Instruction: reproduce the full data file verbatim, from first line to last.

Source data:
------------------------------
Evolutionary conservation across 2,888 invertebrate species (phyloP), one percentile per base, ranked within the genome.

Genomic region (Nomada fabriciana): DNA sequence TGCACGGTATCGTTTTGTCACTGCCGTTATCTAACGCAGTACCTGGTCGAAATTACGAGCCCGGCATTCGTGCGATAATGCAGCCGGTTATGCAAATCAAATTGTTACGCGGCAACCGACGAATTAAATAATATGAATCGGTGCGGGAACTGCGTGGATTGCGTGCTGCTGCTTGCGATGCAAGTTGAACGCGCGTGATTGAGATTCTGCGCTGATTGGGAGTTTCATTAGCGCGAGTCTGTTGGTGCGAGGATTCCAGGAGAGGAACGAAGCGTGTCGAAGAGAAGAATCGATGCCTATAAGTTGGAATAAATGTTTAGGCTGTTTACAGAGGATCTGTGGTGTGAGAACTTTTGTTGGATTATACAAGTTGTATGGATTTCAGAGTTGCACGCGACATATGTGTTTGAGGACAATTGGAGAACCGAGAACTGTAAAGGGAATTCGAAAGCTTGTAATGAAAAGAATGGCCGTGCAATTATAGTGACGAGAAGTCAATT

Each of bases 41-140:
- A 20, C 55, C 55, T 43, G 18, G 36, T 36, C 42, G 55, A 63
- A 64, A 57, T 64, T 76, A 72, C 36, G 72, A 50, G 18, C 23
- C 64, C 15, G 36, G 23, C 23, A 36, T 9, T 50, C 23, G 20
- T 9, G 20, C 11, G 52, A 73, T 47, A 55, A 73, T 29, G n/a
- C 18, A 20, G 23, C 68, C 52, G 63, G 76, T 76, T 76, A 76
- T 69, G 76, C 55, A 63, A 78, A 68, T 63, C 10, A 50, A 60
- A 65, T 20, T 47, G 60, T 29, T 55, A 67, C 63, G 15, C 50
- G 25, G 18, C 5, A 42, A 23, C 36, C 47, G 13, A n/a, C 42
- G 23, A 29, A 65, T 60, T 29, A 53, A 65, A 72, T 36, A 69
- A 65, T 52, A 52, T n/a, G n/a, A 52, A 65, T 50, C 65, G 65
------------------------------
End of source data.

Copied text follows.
Evolutionary conservation across 2,888 invertebrate species (phyloP), one percentile per base, ranked within the genome.

Genomic region (Nomada fabriciana): DNA sequence TGCACGGTATCGTTTTGTCACTGCCGTTATCTAACGCAGTACCTGGTCGAAATTACGAGCCCGGCATTCGTGCGATAATGCAGCCGGTTATGCAAATCAAATTGTTACGCGGCAACCGACGAATTAAATAATATGAATCGGTGCGGGAACTGCGTGGATTGCGTGCTGCTGCTTGCGATGCAAGTTGAACGCGCGTGATTGAGATTCTGCGCTGATTGGGAGTTTCATTAGCGCGAGTCTGTTGGTGCGAGGATTCCAGGAGAGGAACGAAGCGTGTCGAAGAGAAGAATCGATGCCTATAAGTTGGAATAAATGTTTAGGCTGTTTACAGAGGATCTGTGGTGTGAGAACTTTTGTTGGATTATACAAGTTGTATGGATTTCAGAGTTGCACGCGACATATGTGTTTGAGGACAATTGGAGAACCGAGAACTGTAAAGGGAATTCGAAAGCTTGTAATGAAAAGAATGGCCGTGCAATTATAGTGACGAGAAGTCAATT

Each of bases 41-140:
- A 20, C 55, C 55, T 43, G 18, G 36, T 36, C 42, G 55, A 63
- A 64, A 57, T 64, T 76, A 72, C 36, G 72, A 50, G 18, C 23
- C 64, C 15, G 36, G 23, C 23, A 36, T 9, T 50, C 23, G 20
- T 9, G 20, C 11, G 52, A 73, T 47, A 55, A 73, T 29, G n/a
- C 18, A 20, G 23, C 68, C 52, G 63, G 76, T 76, T 76, A 76
- T 69, G 76, C 55, A 63, A 78, A 68, T 63, C 10, A 50, A 60
- A 65, T 20, T 47, G 60, T 29, T 55, A 67, C 63, G 15, C 50
- G 25, G 18, C 5, A 42, A 23, C 36, C 47, G 13, A n/a, C 42
- G 23, A 29, A 65, T 60, T 29, A 53, A 65, A 72, T 36, A 69
- A 65, T 52, A 52, T n/a, G n/a, A 52, A 65, T 50, C 65, G 65